On August 2, 2016, the Illinois Appellate Court, First District, affirmed the trial court’s judgment that the City of Chicago violated the Illinois Human Rights Act (the “Act”) by using the fact of an employee’s alleged arrest as the basis to alter the terms of her employment. Murillo v. City of Chicago, 2016 IL App (1st) 143002 (8/2/2016). The Act prohibits employers from using the fact of an arrest as a basis to discriminate in employment. The plaintiff, after working for the City for three years as a janitor, was required to submit to a background check to keep her job. The check revealed an alleged prior arrest, which had been dismissed for lack of probable cause. The City refused to give the plaintiff security clearance and ultimately terminated her employment. The appellate court rejected the City’s argument, that it permissibly used other information that indicated that the plaintiff engaged in the conduct for which she was allegedly arrested (and did not use the fact of the arrest itself), because the City failed to investigate the alleged arrest beyond the bare police reports.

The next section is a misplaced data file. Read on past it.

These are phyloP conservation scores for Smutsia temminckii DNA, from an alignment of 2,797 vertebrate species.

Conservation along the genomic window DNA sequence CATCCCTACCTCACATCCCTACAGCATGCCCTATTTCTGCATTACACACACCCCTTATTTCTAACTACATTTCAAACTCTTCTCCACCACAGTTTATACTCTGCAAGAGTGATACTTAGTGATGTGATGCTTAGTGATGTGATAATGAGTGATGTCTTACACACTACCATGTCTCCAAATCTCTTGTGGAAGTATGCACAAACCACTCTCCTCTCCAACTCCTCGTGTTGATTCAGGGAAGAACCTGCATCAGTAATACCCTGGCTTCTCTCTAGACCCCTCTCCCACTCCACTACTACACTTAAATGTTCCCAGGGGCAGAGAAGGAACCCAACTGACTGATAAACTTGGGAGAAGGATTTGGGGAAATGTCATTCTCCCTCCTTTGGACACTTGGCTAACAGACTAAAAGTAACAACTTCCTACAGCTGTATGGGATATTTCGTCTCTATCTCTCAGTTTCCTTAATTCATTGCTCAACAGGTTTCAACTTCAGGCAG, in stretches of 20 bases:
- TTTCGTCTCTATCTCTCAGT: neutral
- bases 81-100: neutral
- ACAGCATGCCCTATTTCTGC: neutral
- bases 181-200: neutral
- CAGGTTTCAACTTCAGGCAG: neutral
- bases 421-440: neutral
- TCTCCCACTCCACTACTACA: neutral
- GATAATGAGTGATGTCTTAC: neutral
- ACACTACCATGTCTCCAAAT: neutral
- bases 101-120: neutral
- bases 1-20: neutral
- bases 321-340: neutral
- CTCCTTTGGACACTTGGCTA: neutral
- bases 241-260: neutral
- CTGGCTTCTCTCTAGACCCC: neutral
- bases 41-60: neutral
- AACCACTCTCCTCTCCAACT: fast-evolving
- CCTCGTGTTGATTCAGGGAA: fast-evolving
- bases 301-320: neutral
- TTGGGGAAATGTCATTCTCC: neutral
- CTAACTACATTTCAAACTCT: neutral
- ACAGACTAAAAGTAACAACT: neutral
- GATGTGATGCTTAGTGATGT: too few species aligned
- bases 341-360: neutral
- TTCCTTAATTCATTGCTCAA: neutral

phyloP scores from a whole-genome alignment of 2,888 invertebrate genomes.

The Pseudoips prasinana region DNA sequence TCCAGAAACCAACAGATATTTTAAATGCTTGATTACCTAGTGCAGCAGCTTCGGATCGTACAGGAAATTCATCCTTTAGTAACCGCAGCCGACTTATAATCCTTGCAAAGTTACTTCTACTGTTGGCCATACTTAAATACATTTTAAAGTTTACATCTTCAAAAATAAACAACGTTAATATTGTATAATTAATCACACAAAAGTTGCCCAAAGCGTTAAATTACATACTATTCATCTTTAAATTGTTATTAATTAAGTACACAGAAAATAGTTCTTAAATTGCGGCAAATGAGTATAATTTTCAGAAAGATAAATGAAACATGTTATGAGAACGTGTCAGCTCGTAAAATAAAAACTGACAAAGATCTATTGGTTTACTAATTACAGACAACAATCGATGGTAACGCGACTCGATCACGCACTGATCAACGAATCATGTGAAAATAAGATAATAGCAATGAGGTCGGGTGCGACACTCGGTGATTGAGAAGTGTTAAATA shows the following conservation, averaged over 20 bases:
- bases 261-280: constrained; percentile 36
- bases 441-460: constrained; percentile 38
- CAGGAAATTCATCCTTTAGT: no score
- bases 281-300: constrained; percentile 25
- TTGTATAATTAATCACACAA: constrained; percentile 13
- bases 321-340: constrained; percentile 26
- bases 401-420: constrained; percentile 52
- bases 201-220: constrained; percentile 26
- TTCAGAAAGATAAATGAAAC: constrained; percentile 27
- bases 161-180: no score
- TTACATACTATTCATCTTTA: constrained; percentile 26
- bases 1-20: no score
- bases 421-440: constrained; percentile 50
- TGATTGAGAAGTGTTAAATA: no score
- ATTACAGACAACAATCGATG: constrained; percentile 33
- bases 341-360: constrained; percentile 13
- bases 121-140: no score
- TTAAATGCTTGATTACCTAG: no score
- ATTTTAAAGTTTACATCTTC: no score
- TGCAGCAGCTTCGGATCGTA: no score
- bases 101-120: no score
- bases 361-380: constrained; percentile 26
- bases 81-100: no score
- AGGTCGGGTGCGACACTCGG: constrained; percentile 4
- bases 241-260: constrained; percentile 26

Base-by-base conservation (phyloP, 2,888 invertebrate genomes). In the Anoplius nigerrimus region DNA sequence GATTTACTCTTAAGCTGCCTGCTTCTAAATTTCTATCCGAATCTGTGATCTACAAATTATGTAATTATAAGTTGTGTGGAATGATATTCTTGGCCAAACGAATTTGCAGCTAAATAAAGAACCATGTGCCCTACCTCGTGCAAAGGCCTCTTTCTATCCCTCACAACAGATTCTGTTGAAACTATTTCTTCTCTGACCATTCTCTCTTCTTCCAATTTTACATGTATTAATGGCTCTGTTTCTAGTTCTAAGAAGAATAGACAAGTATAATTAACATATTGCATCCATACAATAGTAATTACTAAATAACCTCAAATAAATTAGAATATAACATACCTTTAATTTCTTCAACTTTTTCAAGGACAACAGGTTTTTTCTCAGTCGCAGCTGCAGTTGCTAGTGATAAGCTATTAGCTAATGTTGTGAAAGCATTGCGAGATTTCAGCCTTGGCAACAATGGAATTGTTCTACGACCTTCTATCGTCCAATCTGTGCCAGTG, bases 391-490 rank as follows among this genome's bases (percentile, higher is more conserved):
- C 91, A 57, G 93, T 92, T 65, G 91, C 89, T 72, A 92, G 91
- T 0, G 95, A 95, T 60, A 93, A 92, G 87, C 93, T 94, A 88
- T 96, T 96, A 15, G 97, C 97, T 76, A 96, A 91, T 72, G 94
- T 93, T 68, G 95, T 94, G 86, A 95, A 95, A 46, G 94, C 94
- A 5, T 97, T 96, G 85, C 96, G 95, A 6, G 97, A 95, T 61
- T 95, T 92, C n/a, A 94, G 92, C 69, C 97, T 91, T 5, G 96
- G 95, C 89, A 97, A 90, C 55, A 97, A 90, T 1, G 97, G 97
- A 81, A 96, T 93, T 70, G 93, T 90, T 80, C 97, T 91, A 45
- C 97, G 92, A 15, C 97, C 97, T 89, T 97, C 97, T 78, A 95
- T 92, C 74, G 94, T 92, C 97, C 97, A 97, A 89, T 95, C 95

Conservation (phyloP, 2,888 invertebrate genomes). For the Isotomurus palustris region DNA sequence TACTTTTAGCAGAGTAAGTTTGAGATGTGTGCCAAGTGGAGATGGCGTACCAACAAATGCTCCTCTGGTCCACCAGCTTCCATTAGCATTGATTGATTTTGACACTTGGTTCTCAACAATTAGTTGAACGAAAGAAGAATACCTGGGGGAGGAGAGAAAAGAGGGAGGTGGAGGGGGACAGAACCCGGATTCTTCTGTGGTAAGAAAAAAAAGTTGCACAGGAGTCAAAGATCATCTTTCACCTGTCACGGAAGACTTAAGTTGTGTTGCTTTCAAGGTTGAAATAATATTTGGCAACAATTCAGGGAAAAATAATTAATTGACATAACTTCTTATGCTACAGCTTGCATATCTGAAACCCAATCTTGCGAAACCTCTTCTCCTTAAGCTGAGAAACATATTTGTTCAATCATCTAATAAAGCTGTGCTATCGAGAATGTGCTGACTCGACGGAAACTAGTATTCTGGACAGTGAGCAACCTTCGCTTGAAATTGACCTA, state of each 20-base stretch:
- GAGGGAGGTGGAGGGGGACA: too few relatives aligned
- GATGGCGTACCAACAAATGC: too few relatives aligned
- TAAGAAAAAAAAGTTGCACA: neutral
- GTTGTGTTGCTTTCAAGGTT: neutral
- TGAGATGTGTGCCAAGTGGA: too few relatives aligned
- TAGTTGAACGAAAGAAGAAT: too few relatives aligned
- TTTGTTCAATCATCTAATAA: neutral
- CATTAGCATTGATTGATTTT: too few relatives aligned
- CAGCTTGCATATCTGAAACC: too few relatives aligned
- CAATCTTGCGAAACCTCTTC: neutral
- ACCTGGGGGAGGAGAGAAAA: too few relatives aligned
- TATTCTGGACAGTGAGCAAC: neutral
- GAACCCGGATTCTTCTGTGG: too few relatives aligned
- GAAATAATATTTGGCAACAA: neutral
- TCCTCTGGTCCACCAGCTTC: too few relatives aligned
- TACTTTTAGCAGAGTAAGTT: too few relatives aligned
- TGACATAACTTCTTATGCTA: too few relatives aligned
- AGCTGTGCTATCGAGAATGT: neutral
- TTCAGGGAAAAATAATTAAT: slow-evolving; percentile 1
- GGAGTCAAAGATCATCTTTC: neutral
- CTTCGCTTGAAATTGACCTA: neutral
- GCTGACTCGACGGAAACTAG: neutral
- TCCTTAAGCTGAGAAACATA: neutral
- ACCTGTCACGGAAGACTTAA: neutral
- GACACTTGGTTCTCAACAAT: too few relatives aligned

The trial court also awarded the plaintiff attorneys’ fees in the amount of $183,796, litigation costs in the amount of $11,208, and prejudgment interest of 6% on her award of back pay and pension. The appellate court remanded the case to the trial court to determine, inter alia, the plaintiff’s additional attorneys’ fees and costs for defending the appeal.